How Much Is This Free Resort Weekend? Herein lies the biggest problem with the idea of Marte – the Pirates don’t need to deal him, and the latest word is they aren’t looking to. Huntington no longer being in charge is also a bummer, as he’s probably out of a job for all the horrific trades he’s been on the wrong side of lately (Ivan Nova notwithstanding).

Still, there is history between these clubs and any remaining scouts are likely familiar with what the Sox have to peddle. Say Reynaldo Lopez straight up, or if that’s too rich for you maybe a package of Blake Rutherford and Dane Dunning. This shouldn’t cost any of the top youths, and if they ask for Jonathan Stiever I’m helping to pack his bags. The Sox won’t be the only interested party, so they can’t really afford to posture on middle tier prospects if the Pirates get serious about making a deal.

In an offseason with little to get excited about for free agent OFs, Marte represents the Sox best option available – if he actually is, you know, available.



RECORDS: Cardinals 20-11   Cubs 16-12

GAMETIMES: Friday 1:20, Saturday 3:05, Sunday 6:05

TV: NBCSN Friday, WGN Saturday, ESPN Sunday (Oh boy)

GROSS: Viva El Birdos


Jack Flaherty vs. Kyle Hendricks

Michael Wacha vs. Yu Darvish

Adam Wainwright vs. Jose Quintana


Matt Carpenter – 3B

Paul Goldschmidt – 1B

Paul DeJong – SS

Marcel Ozuna – LF

Jose Martinez – RF

Yadier Molina – C

Kolten Wong – 2B

Harrison Bader – CF


Daniel Descalso – 2B

Kris Bryant – 3B

Anthony Rizzo – 1B

Javier Baez – SS

Willson Contreras – C

Ben Zobrist – RF

Kyle Schwarber – LF

Jason Heyward – CF


And now to it. The first invasion of the unwashed and illiterate from West East St. Louis, as the Cubs and Cardinals test out each other for the first time at the top of the Central Division. The Cardinals loaded up with Paul Goldschmidt this winter, and while the Brewers may crow about last season, it was the Cubs the Cardinals had in mind for what they had to overhaul. And even with the horrific start, the season’s first month has borne that out.

The Cardinals are baseball’s hottest team at the moment, winning eight of their last 10. Goldy has been the juice to the offense the Cards hoped, as they’re second in runs, third in OBP, and fourth in wOBA. But he’s not doing it alone. Paul DeJong is slugging nearly .600 and playing excellently in the field which is the real upset. Marcell Ozuna has been the player the Cards thought they were trading for last year. Even Dexter Fowler has returned from the dead, or being a sleeper spy, and his managing a 133 wRC+. Goldschmidt is Goldschmidt, and he’ll be in the top-10 of the MVP picture because that’s just a thing that he does.

How much of this is real? Fowler’s .407 BABIP would suggest that’s mirage. DeJong is getting serious rub of the green as well so far. But Wong, Goldy, Ozuna, and even Harrison Bader are probably doing this most if not all the season. The wooden spoon in the lineup so far is former stalwart Matt Carpenter, who has made starting slowly something of a signature move at this point. Then he’ll hit 25 homers June-August before going back into the toilet (really anywhere in STL) for the season’s last month. Also he’s a performance art piece at third.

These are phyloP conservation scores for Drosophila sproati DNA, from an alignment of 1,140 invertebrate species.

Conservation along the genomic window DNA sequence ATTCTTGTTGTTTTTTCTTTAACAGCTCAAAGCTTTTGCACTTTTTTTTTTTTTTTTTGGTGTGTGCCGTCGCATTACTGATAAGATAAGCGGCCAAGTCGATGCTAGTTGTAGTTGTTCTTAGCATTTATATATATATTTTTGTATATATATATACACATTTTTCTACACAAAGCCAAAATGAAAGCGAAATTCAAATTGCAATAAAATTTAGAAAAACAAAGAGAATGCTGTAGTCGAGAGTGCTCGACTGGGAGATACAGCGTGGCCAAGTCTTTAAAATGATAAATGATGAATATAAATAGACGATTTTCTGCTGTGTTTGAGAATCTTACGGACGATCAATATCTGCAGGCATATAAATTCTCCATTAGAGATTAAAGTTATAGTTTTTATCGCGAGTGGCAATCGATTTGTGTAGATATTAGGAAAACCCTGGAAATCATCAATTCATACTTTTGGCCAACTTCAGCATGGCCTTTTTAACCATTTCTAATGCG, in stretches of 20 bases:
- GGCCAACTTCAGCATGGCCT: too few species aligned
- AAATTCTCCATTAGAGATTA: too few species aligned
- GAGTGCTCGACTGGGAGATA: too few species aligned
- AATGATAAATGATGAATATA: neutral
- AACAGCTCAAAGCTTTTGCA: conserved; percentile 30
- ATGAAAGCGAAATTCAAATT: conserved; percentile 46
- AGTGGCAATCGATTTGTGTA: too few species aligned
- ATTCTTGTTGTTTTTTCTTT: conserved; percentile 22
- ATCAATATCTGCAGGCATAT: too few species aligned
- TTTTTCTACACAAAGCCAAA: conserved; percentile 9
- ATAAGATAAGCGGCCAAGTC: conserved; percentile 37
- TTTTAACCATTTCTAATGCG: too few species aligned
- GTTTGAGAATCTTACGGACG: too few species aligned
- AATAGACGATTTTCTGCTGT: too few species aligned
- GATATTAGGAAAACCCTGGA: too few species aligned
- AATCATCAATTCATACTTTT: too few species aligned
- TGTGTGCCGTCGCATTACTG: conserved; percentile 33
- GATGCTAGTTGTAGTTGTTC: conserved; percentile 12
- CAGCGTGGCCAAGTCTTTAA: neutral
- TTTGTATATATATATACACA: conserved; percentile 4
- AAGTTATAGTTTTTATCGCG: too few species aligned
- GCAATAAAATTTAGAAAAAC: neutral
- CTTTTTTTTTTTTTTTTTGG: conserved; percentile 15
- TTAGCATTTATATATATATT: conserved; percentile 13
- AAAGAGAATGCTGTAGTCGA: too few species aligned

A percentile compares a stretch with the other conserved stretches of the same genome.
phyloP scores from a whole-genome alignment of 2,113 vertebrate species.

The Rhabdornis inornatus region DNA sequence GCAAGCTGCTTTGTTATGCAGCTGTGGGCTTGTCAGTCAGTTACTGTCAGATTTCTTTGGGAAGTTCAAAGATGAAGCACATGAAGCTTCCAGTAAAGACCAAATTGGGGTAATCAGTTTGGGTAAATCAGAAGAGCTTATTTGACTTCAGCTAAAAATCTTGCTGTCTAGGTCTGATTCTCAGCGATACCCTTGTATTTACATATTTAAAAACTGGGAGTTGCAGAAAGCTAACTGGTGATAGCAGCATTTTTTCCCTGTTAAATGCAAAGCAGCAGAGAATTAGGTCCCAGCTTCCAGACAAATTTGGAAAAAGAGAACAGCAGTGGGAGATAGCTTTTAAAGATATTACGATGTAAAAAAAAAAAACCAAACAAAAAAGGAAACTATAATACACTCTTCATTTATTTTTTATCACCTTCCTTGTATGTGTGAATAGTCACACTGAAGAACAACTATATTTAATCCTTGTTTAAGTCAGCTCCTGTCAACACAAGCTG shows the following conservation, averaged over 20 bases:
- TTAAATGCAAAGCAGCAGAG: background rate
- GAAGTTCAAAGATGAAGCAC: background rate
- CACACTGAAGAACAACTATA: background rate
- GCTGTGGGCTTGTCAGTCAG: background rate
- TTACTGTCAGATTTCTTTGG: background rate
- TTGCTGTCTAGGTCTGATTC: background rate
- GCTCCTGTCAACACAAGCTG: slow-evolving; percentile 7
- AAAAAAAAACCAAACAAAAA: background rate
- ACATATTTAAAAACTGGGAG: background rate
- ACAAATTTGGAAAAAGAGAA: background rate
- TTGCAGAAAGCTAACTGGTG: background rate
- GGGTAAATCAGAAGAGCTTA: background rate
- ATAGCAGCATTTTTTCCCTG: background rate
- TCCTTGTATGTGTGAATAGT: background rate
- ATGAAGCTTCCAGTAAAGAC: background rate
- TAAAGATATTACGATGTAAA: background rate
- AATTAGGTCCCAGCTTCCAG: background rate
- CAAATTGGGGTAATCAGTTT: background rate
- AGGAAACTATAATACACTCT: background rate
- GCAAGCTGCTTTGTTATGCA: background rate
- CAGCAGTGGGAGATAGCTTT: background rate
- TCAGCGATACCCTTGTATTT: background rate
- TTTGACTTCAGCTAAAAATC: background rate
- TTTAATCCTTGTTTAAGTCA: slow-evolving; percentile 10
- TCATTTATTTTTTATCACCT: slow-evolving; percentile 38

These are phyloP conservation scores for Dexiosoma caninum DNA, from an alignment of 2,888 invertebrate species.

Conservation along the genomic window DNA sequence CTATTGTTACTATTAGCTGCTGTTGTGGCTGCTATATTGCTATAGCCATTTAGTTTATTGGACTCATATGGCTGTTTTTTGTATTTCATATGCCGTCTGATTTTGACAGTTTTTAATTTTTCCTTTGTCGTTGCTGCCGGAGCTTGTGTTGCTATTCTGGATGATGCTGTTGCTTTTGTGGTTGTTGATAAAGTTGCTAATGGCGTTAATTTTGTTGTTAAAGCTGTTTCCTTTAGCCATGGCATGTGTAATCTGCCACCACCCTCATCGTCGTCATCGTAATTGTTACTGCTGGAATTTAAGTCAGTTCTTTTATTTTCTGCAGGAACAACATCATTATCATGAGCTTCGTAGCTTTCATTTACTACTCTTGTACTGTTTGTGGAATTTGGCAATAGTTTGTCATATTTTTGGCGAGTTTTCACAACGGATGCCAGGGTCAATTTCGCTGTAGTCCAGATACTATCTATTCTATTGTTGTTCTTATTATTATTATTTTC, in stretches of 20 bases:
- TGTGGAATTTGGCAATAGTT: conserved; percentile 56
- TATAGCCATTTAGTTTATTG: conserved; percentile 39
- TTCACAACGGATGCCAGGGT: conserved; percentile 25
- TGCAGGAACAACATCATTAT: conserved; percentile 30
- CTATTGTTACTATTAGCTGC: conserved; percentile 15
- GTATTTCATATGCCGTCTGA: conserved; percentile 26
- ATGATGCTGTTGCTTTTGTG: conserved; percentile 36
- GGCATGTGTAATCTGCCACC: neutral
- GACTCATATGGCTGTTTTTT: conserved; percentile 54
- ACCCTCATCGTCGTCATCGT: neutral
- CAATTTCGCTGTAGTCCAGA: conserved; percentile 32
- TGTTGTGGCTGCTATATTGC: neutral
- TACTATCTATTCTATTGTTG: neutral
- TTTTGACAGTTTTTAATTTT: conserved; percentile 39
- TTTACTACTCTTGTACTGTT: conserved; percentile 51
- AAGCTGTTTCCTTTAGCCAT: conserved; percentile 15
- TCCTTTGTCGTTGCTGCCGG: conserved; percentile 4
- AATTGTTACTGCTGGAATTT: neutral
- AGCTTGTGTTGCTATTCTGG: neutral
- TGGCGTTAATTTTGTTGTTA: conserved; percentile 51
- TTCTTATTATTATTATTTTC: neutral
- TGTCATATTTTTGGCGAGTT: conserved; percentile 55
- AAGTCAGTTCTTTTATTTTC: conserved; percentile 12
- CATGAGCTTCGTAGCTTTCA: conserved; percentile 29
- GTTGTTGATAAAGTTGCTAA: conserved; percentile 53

The rotation though might be as big of a problem as the offense is a force. Flaherty is striking out over 10 hitters per nine, but he can’t seem to keep the ball in the park and he doesn’t get a ton of grounders. His HR/FB rate won’t stay at near 25% all season but seeing as how half the contact he’s giving up has been of the hard variety, this could be a problem all season. Especially if everything is in the air. Adam Wainwright is a million years old and is having some of the same control problems he did last year as he can’t miss bats the way he used to. Michael Wacha is also in need of a GPS, and seems destined to always break your heart (or entertain you endlessly, if you hate the Cardinals like most of the world). Last year’s hero Miles Mikolas can’t get anyone out and is giving up twice the homers he did last year, at least at that pace. Sometimes when you don’t miss bats this is what happens. There’s some asshole named Dakota taking starts. This will be an issue for the Cards all season, even if Mikolas straightens out.

The pen has been able to bail them out. Jordan Hicks is finally more than just a ridiculous fastball that people still hit anyway. John Gant has a 0.90 ERA. Something named John Brebbia has also been a weapon. There are two other guys averaging more than 10Ks per nine innings, and neither of them is Andrew Miller. Miller has been better of late but has spent most of the year spraying deliveries around like an Uzi. Perhaps it was a good idea to not hand him a multi-year deal after he showed decline and injury problems last year.

For the Cubs, they’ll need Hendricks to find it again and Darvish to build on the last four innings of his last outing, otherwise the Cards can sprint out in games in a hurry. Hendricks’s first inning problems against Goldschmidt today isn’t exactly settling the stomach. But the Cubs should also get some runs off this outfit.

A sweep puts the Cubs in first. Just sayin’…